Category Archives: Roads

Lower Green West Trees and the Mitcham Rake

The trees seen on the left in this photo are much smaller than the rest. Photo taken May, 2019

The three trees at the westernmost end of the green of Lower Green West were planted after the Storm of 1987 had felled the original trees.

The London Box Sash company, situated opposite the old fire station, helped clear the fallen trees using their own saws and other equipment. They didn’t charge the council for this service, instead it was agreed between the two that all the wood salvaged from the fallen trees could be used by the company. Some of this wood ended up as Mitcham Rakes.

A ‘Mitcham Rake’ made by the London Box Sash Company. Photo taken at their premises August 2018.

1889 : A New Cemetery

From the Croydon Advertiser and East Surrey Reporter – Saturday 18 May 1889 via the British Newspaper Archive.

A NEW CEMETERY AT
MITCHAM.
REMARKABLE UNANIMITY.

A special meeting of the Croydon Union Raral Sanitary Authority was held the Vestry Hall, Mitcham, Saturday last, for the purpose considering the report of the Clerk (Mr. Harry List) and the Surveyor (Mr. H. Chart), on the subject of inquiry recently held the Home Office to the proposed laying-out a cemetery in Tamworth-lane, Mitcham. Mr. W. J. Lamb presided, and the other members present were Messrs. O. W. Berry, Holloway, Keigwin, F. Tomlin, Webster, Brough Maltby, Rev. K, A. Boyle, and Mr. G. P. Bidder, Q.C. (ex-officio).

Messrs. List and Chart reported as follows: —In accordance with your instructions we attended on Saturday last the inquiry held here by Dr. Hoffman, the Medical Officer of the Burials Acts Department of the Home Office, with reference to the proposal establish a proprietary cemetery at Tamworth-iane, Mitcham Common, and we beg to report to you as follows :— ” That Mr. Ough, C.E., of Austin Friars, London, attended the inquiry and stated that he represented the promoters of a cemetery company, who proposed, if the consent of the Home Office were given, to establish at land now in the occupation of Mr. Bremerkamp, situate at Tamworth-lane, Mitcham, a proprietary cemetery in extent about 80 acres, with the view of meeting the burial requirements of South London and the districts around it. It was proposed to lay-out the grounds in an ornamental manner, with entrances from Greyhound-lane, near Streatham Common, and from Tamworth-lane, near Mitcham Common, the former being probably the principal or more used. The soil was described a loamy clay, and it is proposed drain the surface water into the watercourse passing through the property, and which, after traversing the East Fields and Figg’s Marsh, Mitcham, discharges into the River Graveney at Tooting Bridge, and from there to the Wandle; and it was promised to drain the graves into deep drains discharging into a tank to constructed for the purpose, from whence it would be pumped through a filter either into the sewers of the Sanitary Authority, with their permission, or, if such permission is withheld, on to an irrigation of about three acres prepared for the purpose, from whence it would gravitate into the watercourse before mentioned. Of these alternative proposals for dealing with the deeper drainage the former would be preferred, in which case the promoters would be prepared to compensate the Authority either the payment a lump sura or way of rental for the use of the sewers and fur dealing with the sewage. Mr. Ough laid before the Inspector a plan of the land and proposed works for dealing with the sewage, and at the same time produced and read a report made by M. Mausergh, the eminent sanitary engineer of Westminster, on a proposal to deal with the drainage of a cemetery in the manner now suggested. We then pressed upon the Inspector the fact that as no information with regard to the proposal was yet in possession of the Authority, they were unable to form an opinion as to whether or not it would be desirable in the interests of the district to oppose the proposal, and suggested that the inquiry should be adjourned to give you the opportunity of considering the proposal. Dr. Hoffman consented this suggestion, promising that if the Authority, or the parish of Mitcham, desired to oppose he would continue the inquiry on hearing to that effect, and if the Authority desired to propose any conditions with the view of ensuring the proper use of the works for purifying the subsoil water, such conditions should receive his mast careful consideration, and if reasonable, he would recommend—in the event of the site being sanctioned —that such stipulations should made should ensure the fulfilment of the requirements the Authority. We then asked that copies of the plans of M. Mausergh’s report, which had been produced, might be furnished us for the information of the Authority.”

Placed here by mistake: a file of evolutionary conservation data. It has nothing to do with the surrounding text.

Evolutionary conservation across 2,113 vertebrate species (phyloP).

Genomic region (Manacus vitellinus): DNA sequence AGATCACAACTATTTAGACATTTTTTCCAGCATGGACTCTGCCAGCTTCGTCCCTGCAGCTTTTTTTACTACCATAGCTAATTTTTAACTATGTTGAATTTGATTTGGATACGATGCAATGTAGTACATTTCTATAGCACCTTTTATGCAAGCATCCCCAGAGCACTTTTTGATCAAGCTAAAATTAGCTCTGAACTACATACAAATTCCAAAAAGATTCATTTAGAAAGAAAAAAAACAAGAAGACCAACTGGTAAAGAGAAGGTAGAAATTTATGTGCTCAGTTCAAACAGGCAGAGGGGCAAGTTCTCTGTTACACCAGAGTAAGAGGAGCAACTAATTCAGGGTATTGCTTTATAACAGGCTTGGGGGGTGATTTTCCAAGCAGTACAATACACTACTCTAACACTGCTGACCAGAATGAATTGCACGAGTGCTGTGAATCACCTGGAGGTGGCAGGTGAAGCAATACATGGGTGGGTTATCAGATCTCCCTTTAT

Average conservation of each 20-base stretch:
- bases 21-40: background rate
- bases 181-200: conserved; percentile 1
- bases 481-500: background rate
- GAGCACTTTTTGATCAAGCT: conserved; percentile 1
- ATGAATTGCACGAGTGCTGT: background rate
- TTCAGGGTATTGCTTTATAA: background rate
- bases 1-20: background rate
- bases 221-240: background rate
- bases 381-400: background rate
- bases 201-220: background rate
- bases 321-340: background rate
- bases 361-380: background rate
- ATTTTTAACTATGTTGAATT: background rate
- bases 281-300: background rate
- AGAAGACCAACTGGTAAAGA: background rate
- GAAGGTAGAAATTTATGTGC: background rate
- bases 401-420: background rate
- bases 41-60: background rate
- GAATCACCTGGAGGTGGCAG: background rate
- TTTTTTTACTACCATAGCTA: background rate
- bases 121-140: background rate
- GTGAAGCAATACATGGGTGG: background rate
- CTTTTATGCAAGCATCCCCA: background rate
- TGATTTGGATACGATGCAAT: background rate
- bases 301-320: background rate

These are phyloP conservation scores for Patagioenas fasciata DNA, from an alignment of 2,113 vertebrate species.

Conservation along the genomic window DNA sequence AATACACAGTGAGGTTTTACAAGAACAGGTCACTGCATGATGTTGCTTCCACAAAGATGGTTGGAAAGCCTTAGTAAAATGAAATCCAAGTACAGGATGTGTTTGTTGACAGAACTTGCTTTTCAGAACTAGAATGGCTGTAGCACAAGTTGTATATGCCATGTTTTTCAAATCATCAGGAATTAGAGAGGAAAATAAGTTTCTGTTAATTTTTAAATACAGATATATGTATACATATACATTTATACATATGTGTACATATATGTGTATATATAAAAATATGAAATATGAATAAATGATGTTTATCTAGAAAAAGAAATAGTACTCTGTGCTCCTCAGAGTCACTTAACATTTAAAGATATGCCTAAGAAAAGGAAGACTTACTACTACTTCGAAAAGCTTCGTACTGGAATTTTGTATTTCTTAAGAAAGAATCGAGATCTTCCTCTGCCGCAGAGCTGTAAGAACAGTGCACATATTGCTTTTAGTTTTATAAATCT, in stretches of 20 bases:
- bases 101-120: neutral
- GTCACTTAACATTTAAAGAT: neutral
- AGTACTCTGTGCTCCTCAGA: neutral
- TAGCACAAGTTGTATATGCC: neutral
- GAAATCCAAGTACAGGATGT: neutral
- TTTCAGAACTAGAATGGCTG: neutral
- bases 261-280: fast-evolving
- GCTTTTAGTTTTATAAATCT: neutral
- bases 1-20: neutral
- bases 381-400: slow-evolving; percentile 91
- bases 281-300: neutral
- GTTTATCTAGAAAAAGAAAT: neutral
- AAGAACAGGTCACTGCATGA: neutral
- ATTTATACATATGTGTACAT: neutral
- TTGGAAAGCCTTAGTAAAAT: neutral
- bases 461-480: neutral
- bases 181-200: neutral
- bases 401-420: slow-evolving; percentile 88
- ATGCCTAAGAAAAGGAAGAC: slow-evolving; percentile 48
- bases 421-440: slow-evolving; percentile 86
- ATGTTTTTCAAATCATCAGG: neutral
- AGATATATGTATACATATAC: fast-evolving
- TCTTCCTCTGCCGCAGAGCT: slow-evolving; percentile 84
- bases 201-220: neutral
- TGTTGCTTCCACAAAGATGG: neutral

A long discussion ensued on the consideration of the report, Mr. Bidder taking a prominent part.

It seemed to the general feeling that cemetery would an improvement to that particular part of Mitcham, and that it would open up the roads and stimulate building operations in the vicinity.